Salaries at UoB are traditionally lower than many other institutions in Oman, but they are not being cut like in other places and none of the CFS teachers were let go over the summer or last semester. All staff members are treated equally and are paid according to their qualifications regardless of whether they are native English speakers or non-native English speakers. In fact, most of the teachers are non-native English speakers who have settled in Buraimi with their families. There were more native English-speaking teachers in the past but after gaining Middle Eastern teaching experience they tend to leave for better paying jobs in wealthier GCC countries.

The Vice-Chancellor runs a tight ship and teachers have not been paid late once since UoB took over the Foundation Program (overtime and extra summer pay are the only things that have taken a little time). In fact, they pay staff early every month and this summer they gave teachers their salary for both July and August upfront. The health insurance the university currently has covers both Oman and the UAE which gives teachers access to a good range of medical facilities (although this could change).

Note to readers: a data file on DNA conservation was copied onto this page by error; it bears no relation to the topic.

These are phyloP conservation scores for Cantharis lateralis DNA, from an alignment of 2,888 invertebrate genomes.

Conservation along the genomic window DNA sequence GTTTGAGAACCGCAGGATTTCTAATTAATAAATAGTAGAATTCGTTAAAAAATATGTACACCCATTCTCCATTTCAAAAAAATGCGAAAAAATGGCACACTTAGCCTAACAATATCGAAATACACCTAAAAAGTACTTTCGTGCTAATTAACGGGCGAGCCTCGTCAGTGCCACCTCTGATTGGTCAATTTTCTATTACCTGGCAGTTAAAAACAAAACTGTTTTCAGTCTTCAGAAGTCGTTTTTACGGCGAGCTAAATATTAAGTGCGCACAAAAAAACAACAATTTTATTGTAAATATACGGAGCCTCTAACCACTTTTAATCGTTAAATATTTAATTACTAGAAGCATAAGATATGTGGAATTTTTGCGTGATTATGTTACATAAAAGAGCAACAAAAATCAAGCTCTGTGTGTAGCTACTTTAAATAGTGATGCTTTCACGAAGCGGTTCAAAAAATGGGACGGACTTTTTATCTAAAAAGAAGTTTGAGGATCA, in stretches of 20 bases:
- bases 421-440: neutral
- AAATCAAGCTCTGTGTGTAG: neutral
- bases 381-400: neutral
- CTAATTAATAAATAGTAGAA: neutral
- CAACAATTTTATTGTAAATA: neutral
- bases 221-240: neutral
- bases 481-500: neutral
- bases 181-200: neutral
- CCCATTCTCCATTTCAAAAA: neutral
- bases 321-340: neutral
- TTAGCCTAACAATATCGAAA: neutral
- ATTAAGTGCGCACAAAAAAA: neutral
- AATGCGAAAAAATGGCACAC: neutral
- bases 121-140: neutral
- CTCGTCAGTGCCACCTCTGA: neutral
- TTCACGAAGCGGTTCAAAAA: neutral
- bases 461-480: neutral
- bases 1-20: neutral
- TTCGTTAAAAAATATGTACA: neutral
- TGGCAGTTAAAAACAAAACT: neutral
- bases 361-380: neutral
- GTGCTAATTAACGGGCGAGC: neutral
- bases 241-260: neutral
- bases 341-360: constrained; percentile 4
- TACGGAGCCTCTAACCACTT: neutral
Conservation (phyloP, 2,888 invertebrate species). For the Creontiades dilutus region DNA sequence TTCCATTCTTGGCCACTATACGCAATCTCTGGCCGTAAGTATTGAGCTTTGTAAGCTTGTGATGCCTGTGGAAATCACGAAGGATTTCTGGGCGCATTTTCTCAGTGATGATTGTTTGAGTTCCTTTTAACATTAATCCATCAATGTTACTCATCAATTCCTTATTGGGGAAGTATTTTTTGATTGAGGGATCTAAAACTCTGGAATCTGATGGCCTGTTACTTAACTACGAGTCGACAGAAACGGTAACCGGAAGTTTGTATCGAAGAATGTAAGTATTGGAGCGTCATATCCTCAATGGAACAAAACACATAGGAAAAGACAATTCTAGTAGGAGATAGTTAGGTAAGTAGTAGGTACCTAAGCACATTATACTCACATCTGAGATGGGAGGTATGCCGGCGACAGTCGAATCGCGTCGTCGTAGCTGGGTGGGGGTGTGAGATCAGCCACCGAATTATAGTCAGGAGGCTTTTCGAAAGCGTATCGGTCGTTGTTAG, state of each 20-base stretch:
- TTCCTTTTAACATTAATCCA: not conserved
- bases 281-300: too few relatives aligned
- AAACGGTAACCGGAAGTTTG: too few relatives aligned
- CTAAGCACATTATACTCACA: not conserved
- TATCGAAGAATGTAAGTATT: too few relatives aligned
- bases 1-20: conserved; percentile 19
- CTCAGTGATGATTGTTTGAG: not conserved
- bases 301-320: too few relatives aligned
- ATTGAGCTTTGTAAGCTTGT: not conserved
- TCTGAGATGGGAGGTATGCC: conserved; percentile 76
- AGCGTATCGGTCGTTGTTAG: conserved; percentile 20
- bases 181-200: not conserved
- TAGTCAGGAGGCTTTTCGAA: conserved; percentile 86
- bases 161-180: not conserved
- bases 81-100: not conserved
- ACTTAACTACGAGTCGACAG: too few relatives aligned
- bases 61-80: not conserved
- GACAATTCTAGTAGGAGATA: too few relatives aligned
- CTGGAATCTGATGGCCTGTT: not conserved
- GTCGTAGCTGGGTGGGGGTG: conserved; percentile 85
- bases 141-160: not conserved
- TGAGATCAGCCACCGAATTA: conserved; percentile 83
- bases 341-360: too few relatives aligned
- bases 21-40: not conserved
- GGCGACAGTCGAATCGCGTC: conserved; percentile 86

Hiring

CFS used to hire teachers with BAs or unrelated MAs but if you look at the university website you will notice that the HR department has been very strict about qualifications in recent years and has only been hiring teachers with related MAs or PHDs. However, like most places in Oman instructors that do not meet the strict requirements may have a chance of obtaining a job if they make a good impression on the hiring team and are available at a time when positions need to be filled immediately.

Oman/UAE Border

As most people know Buraimi directly borders Al Ain in the UAE but the UAE has implemented stricter border access rules so there are no more border passes available for teachers. However, most teachers can still get a visa at the border without having to apply for an e-visa at present (despite what is being written in the newspapers) and so have access to all the UAE has to offer. I am not sure about teachers from Syria or countries currently involved in conflict as rules seem to differ for people from those countries. Rents have also gone down tremendously because expats working in Al Ain are no longer allowed to live in Buraimi and cross over on a daily basis which was the case before and resulted in rents being much higher.
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lizziebennet



Joined: 24 May 2009
Posts: 355

PostPosted: Fri Sep 09, 2016 12:38 pm    Post subject: Things to do in Buraimi Reply with quote

Gym